We are going to see QE99!”

~ Marc Faber

Dear Mountaineers,

I warned you a few weeks ago that as interest rates started to rise, you should be on alert. The writing is on the wall. It makes you wonder sometimes how the stock markets, and their brokers on Wall Street, work. The following cartoon may give us the answer: behavioral finance I guess…

As investors worldwide weigh the impact of the Federal Reserve’s supposed reduction of monetary stimulus, stock markets keep falling. U.S. stocks fell, sending the Standard & Poor’s 500 Index to a nine-week low. Most notably, the Chinese stock market slipped into bear market mode amid concerns of a cash and credit crunch.

Last week, on June 19th, at the press conference of the latest Federal Reserve Open Market Committee meeting, Ben Bernanke promised that they would leave their program for quantitative easing (QE) in place and unchanged. However, in regard to the timing of tapering off, he also mentioned that if the US economy continues to improve as the Fed expects it to, QE spending would start tapering off later in the year, and under the current program would conclude in 2014.

While a lot of ‘mainstreamers’ had been expecting the possibility of tapering off in 2014, they were shocked to hear that it might begin this year already. A common expectation is that September will be the ‘beginning of the end’.

As mentioned, ever since Mr. Bernanke’s statement, financial markets have been on the way down. This move to the downside is exaggerated. And don’t worry, QE will not taper off or go away anytime soon. As Marc Faber stated in his typical and unique style, “We will see QE99.” In that same interview, he mentioned that believing the Fed was something akin to believing in Santa Claus.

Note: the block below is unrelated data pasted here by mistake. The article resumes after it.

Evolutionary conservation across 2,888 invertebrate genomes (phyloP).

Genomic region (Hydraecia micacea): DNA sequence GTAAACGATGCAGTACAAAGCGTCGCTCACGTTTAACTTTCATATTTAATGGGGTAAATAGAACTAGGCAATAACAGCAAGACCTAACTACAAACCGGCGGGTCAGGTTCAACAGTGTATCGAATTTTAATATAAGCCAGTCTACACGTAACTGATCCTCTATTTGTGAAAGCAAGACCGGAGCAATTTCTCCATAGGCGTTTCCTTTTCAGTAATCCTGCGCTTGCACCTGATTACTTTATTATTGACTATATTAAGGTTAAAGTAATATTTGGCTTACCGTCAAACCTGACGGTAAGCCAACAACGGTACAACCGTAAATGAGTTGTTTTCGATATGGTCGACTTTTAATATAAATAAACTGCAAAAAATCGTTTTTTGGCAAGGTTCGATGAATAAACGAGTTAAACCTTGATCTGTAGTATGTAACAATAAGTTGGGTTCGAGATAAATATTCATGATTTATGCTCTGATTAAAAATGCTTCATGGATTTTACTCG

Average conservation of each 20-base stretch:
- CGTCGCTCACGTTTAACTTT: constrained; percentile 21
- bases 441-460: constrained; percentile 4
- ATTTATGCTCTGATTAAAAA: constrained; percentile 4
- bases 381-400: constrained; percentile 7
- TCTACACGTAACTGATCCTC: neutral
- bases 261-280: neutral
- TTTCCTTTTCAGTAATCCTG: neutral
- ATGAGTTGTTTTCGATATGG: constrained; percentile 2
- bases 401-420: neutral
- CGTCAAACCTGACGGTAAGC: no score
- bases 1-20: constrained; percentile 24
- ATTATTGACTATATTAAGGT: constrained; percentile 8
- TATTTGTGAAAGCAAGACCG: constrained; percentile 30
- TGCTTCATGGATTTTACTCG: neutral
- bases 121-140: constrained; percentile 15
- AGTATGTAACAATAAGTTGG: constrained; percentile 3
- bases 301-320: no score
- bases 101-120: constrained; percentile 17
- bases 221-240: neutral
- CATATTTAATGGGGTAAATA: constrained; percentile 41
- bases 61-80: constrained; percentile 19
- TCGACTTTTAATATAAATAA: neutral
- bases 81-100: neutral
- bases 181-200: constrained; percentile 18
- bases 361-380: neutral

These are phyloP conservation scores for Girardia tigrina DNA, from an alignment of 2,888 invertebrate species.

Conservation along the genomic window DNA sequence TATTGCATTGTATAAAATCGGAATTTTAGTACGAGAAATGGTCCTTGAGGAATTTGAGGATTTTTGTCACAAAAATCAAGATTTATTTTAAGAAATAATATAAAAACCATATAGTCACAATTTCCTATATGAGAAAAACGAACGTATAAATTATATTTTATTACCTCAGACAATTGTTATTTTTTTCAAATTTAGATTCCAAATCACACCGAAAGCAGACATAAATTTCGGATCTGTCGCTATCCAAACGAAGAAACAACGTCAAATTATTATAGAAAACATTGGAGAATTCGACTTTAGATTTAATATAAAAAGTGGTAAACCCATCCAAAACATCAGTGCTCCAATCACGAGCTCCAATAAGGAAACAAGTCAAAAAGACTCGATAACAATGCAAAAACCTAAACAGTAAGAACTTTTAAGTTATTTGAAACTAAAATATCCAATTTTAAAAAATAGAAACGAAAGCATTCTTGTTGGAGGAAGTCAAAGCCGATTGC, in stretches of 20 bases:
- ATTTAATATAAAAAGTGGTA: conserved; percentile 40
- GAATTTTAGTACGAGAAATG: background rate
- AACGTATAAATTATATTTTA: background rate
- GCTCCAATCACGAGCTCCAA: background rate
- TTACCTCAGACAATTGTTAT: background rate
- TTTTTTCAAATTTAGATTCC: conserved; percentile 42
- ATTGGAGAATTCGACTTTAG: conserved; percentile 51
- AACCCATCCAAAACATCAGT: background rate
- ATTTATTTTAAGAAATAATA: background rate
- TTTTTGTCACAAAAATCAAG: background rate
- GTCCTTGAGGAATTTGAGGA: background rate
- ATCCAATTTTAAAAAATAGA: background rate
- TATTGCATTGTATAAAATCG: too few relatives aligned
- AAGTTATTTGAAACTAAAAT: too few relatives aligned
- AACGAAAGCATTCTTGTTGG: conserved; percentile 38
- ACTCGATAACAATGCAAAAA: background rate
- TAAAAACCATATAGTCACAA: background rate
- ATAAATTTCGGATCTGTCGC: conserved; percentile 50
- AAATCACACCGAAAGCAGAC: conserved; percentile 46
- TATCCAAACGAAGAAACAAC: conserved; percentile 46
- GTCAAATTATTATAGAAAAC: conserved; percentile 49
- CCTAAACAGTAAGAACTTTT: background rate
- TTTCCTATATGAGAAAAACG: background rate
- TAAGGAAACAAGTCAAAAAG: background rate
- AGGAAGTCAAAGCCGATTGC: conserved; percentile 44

Consider the following:

First of all, the economic data in the US has not been so very promising over the past three months. Why the markets or the Fed would expect a “continued economic recovery” with such unfailing certainty is a bit of a mystery to me.

Secondly, we have had several similar QE episodes over the past few years. This is not the first time that the Fed announced a tapering off process to begin in short order. And, it is not the first time that markets have gone into correction mode. In fact, the past corrections in the US stock market on such occasions ranged from 10% to 25%. After each one of these episodes, QE action was subsequently continued and even expanded as economic data (and the stock markets!) were not as strong as expected.

Where do we go from here? I expect the economic data to be very disappointing in the coming months. The weakness of fundamentals is now intensified by rising interest rates. We have entered serious ‘debt trap’ territory. Whether more QE will be able to calm things down once again is a hard thing to know for sure. In fall, I would not be surprised if we saw some very choppy waters for the financial markets.  


Frank Suess

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